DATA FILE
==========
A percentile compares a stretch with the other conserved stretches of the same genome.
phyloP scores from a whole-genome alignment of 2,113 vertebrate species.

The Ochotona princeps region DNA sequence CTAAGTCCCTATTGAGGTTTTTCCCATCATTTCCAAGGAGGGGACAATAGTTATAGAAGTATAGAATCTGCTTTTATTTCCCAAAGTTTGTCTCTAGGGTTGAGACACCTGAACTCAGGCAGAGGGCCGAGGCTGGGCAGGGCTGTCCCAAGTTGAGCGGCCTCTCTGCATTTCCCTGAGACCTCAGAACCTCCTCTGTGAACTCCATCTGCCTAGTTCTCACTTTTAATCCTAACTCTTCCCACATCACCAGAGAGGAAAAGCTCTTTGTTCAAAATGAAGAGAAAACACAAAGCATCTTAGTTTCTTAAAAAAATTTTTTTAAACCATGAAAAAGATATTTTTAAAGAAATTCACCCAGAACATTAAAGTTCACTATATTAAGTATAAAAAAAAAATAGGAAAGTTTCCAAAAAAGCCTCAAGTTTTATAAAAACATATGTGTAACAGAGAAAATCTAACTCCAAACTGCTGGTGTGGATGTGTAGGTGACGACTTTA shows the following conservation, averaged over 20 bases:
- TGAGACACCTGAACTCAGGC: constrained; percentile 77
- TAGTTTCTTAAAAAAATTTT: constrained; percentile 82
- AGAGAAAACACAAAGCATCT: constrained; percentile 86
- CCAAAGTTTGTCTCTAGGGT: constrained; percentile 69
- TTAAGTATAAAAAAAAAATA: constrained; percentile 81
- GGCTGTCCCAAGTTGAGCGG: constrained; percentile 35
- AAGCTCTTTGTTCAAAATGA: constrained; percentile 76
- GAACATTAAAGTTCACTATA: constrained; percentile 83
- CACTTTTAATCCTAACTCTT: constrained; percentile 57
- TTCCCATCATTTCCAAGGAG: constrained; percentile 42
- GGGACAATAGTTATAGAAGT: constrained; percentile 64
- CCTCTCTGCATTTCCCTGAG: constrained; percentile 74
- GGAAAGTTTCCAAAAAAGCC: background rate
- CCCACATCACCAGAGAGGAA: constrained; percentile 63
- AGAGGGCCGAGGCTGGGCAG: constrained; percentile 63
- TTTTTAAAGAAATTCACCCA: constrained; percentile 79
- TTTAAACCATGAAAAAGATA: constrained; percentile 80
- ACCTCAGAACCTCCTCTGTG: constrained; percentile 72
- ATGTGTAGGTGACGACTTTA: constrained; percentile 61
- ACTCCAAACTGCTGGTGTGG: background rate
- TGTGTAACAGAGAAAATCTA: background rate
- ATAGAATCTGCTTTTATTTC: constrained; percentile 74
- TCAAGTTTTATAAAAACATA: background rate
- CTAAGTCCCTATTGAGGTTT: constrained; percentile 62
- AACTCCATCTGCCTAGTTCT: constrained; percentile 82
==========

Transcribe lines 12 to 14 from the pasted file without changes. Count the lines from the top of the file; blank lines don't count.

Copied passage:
- CACTTTTAATCCTAACTCTT: constrained; percentile 57
- TTCCCATCATTTCCAAGGAG: constrained; percentile 42
- GGGACAATAGTTATAGAAGT: constrained; percentile 64